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War and Peace in China: The Roles of Drought and Sweet Potatoes
Volume 17, Number 22: 28 May 2014

In an important article published in The Economic Journal, Ruixue Jia of the Institute for International Economic Studies at Stockholm University in Stockholm, Sweden, writes that "in recent years, historians and climatologists have found evidence of a link between weather-induced economic decline and conflict for ancient Egypt (Fagan, 2009), the Classic Mayan culture (Diamond, 2006; Yancheva et al., 2007) and the Qing and Tang Dynasties in China (Hinsch, 1988; Yancheva et al., 2007)," after which she goes on to describe her contribution to the subject by employing data from 267 prefectures that had been obtained over more than four centuries, which allowed her to investigate two important questions about historical China: "to what extent did weather-induced bad harvests cause civil conflict? And to what extent did the historical introduction of (drought resistant) sweet potatoes mitigate these effects?"

"Historical China," in Jia's words, is "a good testing ground for the link between weather shocks and civil conflict, as there is detailed information on abnormal weather conditions and the occurrence of peasant revolts" - her proxy for civil conflict - "at the prefecture level going back to the 15th century," which data indicate there was a peasant revolt in 0.22% of all prefecture-years. However, when she focused on prefecture-years when there was an exceptional drought, she says "there was a peasant revolt in 0.58% of prefecture-years," such that "a peasant revolt at the prefecture level was almost three times more likely in a drought year."

But what about floods, since they also decrease the local supply of crops? Jia found that the price effect of droughts was nearly three times that of floods, and that droughts thus had more severe negative effects on local food production, consistent "with historians' argument that droughts were the most important natural disasters driving historical peasant revolts," citing Xia (2010).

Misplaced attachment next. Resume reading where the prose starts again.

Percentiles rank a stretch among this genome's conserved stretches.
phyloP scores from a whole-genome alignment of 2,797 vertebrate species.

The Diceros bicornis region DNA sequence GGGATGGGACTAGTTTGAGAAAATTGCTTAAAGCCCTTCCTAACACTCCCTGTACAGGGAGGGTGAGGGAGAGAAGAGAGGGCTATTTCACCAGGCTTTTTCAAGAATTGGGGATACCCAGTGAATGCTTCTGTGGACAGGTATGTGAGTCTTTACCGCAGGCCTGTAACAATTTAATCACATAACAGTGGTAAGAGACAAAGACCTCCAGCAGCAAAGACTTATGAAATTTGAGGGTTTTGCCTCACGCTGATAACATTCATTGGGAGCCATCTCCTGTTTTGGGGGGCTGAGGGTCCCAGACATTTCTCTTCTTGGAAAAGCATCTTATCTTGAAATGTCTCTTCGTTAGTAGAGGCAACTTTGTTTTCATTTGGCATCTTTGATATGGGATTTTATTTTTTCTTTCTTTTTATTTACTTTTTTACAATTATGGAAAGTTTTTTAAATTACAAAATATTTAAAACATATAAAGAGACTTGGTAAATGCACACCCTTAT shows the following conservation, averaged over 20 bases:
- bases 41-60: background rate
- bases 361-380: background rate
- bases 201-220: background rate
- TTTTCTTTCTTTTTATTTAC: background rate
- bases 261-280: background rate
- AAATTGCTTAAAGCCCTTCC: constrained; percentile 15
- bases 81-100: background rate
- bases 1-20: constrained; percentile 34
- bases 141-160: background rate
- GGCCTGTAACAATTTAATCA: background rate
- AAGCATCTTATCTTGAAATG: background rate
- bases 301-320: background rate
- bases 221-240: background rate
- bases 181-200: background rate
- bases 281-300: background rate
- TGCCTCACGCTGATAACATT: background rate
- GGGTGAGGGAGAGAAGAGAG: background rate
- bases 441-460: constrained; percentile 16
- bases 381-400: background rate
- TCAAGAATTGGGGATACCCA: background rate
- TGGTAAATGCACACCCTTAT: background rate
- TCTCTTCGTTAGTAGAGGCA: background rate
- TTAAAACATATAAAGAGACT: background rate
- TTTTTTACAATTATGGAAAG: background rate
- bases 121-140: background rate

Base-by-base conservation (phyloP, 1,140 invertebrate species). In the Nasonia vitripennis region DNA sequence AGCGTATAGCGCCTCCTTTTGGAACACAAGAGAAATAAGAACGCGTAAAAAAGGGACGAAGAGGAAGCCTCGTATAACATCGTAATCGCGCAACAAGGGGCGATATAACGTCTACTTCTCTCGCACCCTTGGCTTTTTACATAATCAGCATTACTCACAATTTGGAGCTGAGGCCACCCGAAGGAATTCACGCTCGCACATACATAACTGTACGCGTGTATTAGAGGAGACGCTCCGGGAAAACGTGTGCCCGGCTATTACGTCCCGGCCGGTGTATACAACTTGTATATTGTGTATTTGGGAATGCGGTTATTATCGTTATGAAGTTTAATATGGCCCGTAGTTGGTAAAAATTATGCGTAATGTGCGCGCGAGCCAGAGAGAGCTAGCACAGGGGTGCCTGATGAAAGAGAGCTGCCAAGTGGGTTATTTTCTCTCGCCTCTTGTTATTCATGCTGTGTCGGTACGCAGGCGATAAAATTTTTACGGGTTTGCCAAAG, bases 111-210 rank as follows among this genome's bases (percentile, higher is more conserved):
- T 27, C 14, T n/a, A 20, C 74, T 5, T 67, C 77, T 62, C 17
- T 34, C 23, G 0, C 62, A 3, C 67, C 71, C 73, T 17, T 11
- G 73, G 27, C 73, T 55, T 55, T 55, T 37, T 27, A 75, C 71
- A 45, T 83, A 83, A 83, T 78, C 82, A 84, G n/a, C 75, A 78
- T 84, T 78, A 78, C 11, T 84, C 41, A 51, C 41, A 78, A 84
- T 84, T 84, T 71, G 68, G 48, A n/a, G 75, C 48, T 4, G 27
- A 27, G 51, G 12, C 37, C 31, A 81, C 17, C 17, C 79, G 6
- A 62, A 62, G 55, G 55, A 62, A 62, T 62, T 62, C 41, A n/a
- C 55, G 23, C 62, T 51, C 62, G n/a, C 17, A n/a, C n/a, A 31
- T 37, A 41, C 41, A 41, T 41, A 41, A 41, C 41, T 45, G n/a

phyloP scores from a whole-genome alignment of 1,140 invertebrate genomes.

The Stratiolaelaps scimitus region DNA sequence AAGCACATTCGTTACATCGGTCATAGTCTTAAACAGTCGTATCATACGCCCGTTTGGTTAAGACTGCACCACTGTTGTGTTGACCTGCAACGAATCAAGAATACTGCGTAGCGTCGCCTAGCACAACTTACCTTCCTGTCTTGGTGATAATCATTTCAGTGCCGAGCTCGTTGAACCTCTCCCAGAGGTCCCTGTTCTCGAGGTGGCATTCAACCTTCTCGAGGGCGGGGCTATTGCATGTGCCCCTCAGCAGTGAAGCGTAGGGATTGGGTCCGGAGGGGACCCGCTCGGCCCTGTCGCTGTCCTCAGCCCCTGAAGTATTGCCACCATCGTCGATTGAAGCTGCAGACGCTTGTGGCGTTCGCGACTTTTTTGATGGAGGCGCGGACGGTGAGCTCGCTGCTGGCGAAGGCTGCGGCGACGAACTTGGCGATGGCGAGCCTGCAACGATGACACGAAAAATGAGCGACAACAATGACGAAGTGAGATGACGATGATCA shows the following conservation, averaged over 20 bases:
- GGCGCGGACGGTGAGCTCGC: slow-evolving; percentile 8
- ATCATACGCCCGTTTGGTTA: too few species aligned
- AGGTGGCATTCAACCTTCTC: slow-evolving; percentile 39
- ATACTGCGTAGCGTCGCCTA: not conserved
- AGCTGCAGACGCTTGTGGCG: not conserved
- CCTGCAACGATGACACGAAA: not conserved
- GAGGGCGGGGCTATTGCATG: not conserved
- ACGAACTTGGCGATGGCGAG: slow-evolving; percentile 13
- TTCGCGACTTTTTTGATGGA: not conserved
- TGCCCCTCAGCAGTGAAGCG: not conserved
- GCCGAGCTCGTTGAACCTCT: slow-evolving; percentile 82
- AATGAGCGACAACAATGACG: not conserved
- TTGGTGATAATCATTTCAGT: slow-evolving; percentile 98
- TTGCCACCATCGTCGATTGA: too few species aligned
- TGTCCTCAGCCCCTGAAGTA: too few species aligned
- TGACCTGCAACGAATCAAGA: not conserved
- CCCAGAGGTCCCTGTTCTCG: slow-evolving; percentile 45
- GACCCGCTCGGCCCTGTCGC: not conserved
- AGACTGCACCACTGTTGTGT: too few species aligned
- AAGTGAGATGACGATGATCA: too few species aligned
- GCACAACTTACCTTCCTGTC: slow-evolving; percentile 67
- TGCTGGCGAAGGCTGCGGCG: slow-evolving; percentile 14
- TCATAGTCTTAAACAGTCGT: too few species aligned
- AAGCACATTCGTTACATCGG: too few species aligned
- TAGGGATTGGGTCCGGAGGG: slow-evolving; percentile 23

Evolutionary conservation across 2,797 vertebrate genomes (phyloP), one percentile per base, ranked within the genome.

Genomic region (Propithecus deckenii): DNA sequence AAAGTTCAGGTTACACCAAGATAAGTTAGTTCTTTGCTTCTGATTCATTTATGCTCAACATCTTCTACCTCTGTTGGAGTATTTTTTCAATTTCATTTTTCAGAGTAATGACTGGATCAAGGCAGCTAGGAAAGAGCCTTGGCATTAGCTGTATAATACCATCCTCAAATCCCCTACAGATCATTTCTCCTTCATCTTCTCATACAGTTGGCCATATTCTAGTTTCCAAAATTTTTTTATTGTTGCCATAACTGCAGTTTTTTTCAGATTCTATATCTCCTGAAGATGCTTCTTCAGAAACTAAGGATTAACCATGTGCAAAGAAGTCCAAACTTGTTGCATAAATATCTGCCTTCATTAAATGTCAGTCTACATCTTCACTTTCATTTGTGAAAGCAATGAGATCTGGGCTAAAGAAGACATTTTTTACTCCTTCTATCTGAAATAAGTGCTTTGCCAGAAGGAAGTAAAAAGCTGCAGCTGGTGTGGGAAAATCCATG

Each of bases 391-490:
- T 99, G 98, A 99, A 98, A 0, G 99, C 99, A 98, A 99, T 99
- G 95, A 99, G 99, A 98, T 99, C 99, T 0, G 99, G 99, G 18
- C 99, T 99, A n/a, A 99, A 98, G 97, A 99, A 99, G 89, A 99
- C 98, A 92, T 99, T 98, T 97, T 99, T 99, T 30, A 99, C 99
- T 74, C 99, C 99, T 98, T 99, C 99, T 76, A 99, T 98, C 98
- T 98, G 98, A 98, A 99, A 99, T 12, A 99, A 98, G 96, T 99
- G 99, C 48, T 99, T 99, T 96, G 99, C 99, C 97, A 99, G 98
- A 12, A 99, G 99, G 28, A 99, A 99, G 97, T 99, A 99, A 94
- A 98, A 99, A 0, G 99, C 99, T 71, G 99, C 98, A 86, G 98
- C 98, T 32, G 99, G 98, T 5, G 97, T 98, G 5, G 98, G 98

So how do sweet potatoes enter the picture? Jia says that "sweet potatoes survive bad weather better than wheat and rice and also provide more calories per unit of land" and that they also "can be grown on land that is inappropriate for wheat and rice and are not grown during the same season," citing Pomeranz (2000) and Cao (2004), with the result that "the availability of sweet potatoes translates into greater agricultural production, especially in bad weather conditions."

To rigorously determine the implications of these facts, Jia collected data on the adoption and diffusion of sweet potatoes across different provinces or collections of prefectures, finding that before the introduction of sweet potatoes "there was a peasant revolt in 0.78% of prefecture-years with an exceptional drought," but that "after the introduction of sweet potatoes, there was a peasant revolt in only 0.26% of prefecture-years with an exceptional drought."

So what does any of this have to do with CO2? A perusal of the materials listed under the heading of Growth Response to CO2 with Other Variables (Water Stress - Agricultural Crops) in our Subject Index reveals that there are several different ways by which atmospheric CO2 enrichment enables crop plants to better tolerate the adverse effects of drought. And these phenomena should thus lead to a weakened ability of drought to foster civil unrest and, in the worst of circumstances, warfare.

As an added bonus, atmospheric CO2 enrichment also enhances the biomass production of sweet potatoes (Ipomoea batatas), by approximately 34% for a 300-ppm increase in the air's CO2 content, as has been demonstrated by six different experiments whose results are summarized at on our website, and where a seventh study indicates that a 600-ppm increase in the atmosphere's CO2 concentration may have the potential to boost sweet potato biomass production by almost 150%.

Yes, it is indeed true that there are situations where "by small and simple things are great things brought to pass."

Sherwood, Keith and Craig Idso

Cao, L. 2004. Meizhou liangshi de chuanru chuanbo jiqi yingxiang yanjiu (The adoption, diffusion and impacts of American crops), Guin Nongye (Historical and Modern Agriculture), Vol. 3, pp. 95-103.

Diamond, J. 2006. Collapse: How Societies Choose to Fail or Succeed. Penguin Group. New York, New York, USA.

Fagan, B. 2009. Floods, Famines, and Emperors: El Niņo and the Fate of Civilizations. Basic Books, New York, New York, USA.

Hinsch, B. 1988. Climatic change and history in China. Journal of Asian History 22: 131-159.

Jia, R. 2014. Weather shocks, sweet potatoes and peasant revolts in historical China. The Economic Journal 124: 92-118.

Pomeranz, K. 2000. The Great Divergence. Princeton University Press, Princeton, New Jersey, USA.

Xia, M. 2010. Zhongguo lishishangde hanzai jiqi chengyin (Droughts in historical China and their causes). Guangming Daily, 21 April 2004.

Yancheva, G., Nowaczyk, N., Mingram, J., Dulski, P., Schettler, G., Negendank, J., Liu, J., Sigman, D., Peterson, L. and Haug, G. 2007. Influence of the intertropical convergence zone on the east Asian monsoon. Nature 445: 74-77.